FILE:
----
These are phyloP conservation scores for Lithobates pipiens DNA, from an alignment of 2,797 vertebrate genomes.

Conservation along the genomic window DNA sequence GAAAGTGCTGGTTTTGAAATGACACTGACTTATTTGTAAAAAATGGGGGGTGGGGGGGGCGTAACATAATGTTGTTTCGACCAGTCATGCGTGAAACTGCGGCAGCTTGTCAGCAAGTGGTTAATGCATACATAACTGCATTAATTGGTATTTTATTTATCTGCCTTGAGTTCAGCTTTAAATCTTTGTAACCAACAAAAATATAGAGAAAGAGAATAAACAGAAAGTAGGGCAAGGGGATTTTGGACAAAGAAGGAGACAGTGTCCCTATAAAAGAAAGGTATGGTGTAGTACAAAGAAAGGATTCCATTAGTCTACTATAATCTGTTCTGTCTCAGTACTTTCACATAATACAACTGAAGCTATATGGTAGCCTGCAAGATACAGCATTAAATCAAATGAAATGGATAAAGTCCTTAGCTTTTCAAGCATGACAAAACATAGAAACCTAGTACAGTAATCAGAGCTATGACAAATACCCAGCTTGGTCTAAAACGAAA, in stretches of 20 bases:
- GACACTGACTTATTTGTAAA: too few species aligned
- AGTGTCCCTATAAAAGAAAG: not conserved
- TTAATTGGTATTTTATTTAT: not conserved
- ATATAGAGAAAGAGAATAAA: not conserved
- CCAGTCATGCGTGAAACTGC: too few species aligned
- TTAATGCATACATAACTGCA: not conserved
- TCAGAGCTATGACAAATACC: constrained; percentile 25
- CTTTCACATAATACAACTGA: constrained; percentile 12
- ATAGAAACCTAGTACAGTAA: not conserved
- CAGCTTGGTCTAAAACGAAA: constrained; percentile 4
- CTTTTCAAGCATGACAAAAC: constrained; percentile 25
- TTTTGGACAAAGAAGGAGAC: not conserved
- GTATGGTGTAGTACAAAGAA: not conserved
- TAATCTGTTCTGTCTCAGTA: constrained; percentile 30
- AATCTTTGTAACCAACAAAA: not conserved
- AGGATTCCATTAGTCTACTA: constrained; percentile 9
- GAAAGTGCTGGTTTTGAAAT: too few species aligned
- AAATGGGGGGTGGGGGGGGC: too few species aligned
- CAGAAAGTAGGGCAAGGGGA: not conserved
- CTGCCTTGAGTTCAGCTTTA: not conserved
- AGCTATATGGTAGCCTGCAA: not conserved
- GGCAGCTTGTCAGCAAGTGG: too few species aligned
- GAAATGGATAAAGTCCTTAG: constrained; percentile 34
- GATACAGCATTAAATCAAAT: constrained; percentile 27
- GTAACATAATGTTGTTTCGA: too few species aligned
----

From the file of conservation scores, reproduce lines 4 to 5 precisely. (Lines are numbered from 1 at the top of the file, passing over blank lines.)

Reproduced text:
- AGTGTCCCTATAAAAGAAAG: not conserved
- TTAATTGGTATTTTATTTAT: not conserved